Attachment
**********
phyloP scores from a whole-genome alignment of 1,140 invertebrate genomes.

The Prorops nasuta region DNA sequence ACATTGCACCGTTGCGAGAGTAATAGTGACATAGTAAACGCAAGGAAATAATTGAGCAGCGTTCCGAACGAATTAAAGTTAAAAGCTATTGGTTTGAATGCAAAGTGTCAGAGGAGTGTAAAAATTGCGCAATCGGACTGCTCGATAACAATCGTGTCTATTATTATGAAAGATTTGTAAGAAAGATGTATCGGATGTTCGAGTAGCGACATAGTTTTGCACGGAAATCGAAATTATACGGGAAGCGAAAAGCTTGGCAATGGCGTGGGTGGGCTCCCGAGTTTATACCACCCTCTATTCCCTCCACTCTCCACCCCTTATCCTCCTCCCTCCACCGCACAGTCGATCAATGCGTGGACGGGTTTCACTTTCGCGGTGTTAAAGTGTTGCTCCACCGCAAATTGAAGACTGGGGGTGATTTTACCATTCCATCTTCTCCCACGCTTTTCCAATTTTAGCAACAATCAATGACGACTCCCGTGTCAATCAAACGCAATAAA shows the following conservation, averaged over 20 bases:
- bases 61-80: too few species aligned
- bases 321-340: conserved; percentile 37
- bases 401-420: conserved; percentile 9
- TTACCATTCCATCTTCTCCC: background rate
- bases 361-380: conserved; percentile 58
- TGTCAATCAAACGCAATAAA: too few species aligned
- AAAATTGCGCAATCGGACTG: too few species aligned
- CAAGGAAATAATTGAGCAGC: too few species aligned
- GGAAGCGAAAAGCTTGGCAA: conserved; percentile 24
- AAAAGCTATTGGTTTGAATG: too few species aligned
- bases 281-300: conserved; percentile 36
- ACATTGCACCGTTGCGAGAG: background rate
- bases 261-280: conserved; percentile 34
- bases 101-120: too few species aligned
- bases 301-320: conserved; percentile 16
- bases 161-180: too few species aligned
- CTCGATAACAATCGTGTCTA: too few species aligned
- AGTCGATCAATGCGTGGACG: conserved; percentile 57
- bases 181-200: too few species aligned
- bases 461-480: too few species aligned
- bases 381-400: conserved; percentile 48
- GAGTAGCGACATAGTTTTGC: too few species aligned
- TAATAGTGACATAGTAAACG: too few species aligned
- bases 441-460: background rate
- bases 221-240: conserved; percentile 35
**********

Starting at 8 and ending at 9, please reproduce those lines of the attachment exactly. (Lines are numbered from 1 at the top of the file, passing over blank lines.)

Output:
- TGTCAATCAAACGCAATAAA: too few species aligned
- AAAATTGCGCAATCGGACTG: too few species aligned